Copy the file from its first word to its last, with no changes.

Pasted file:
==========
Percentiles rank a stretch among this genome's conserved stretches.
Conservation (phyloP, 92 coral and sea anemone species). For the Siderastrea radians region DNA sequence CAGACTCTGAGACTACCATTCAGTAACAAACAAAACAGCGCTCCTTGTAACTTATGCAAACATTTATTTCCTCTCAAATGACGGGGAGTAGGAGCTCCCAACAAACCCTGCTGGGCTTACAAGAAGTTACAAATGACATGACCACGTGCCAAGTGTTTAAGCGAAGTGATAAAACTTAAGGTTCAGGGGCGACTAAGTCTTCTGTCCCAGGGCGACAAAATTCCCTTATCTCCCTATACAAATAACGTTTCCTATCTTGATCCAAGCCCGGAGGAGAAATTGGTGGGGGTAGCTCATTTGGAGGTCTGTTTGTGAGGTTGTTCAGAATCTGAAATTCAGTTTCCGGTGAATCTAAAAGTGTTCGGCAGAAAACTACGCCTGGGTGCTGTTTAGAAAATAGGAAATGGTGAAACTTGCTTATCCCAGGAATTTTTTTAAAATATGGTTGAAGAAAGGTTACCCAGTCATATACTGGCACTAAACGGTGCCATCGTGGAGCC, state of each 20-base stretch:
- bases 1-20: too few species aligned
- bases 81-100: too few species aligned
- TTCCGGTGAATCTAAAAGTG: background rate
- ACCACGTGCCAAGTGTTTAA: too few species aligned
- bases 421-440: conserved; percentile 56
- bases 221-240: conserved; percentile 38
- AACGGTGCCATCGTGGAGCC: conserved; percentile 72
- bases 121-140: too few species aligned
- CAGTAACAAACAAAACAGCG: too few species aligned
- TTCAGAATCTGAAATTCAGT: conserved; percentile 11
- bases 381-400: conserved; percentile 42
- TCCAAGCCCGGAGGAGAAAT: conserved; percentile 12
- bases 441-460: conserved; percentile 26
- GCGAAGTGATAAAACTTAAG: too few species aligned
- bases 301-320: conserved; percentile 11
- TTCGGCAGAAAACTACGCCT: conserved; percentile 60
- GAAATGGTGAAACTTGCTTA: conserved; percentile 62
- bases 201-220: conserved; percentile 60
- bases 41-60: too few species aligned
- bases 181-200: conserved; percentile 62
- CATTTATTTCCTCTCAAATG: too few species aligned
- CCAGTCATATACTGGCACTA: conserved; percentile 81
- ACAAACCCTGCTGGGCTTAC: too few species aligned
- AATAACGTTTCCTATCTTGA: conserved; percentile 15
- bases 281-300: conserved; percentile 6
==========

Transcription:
Percentiles rank a stretch among this genome's conserved stretches.
Conservation (phyloP, 92 coral and sea anemone species). For the Siderastrea radians region DNA sequence CAGACTCTGAGACTACCATTCAGTAACAAACAAAACAGCGCTCCTTGTAACTTATGCAAACATTTATTTCCTCTCAAATGACGGGGAGTAGGAGCTCCCAACAAACCCTGCTGGGCTTACAAGAAGTTACAAATGACATGACCACGTGCCAAGTGTTTAAGCGAAGTGATAAAACTTAAGGTTCAGGGGCGACTAAGTCTTCTGTCCCAGGGCGACAAAATTCCCTTATCTCCCTATACAAATAACGTTTCCTATCTTGATCCAAGCCCGGAGGAGAAATTGGTGGGGGTAGCTCATTTGGAGGTCTGTTTGTGAGGTTGTTCAGAATCTGAAATTCAGTTTCCGGTGAATCTAAAAGTGTTCGGCAGAAAACTACGCCTGGGTGCTGTTTAGAAAATAGGAAATGGTGAAACTTGCTTATCCCAGGAATTTTTTTAAAATATGGTTGAAGAAAGGTTACCCAGTCATATACTGGCACTAAACGGTGCCATCGTGGAGCC, state of each 20-base stretch:
- bases 1-20: too few species aligned
- bases 81-100: too few species aligned
- TTCCGGTGAATCTAAAAGTG: background rate
- ACCACGTGCCAAGTGTTTAA: too few species aligned
- bases 421-440: conserved; percentile 56
- bases 221-240: conserved; percentile 38
- AACGGTGCCATCGTGGAGCC: conserved; percentile 72
- bases 121-140: too few species aligned
- CAGTAACAAACAAAACAGCG: too few species aligned
- TTCAGAATCTGAAATTCAGT: conserved; percentile 11
- bases 381-400: conserved; percentile 42
- TCCAAGCCCGGAGGAGAAAT: conserved; percentile 12
- bases 441-460: conserved; percentile 26
- GCGAAGTGATAAAACTTAAG: too few species aligned
- bases 301-320: conserved; percentile 11
- TTCGGCAGAAAACTACGCCT: conserved; percentile 60
- GAAATGGTGAAACTTGCTTA: conserved; percentile 62
- bases 201-220: conserved; percentile 60
- bases 41-60: too few species aligned
- bases 181-200: conserved; percentile 62
- CATTTATTTCCTCTCAAATG: too few species aligned
- CCAGTCATATACTGGCACTA: conserved; percentile 81
- ACAAACCCTGCTGGGCTTAC: too few species aligned
- AATAACGTTTCCTATCTTGA: conserved; percentile 15
- bases 281-300: conserved; percentile 6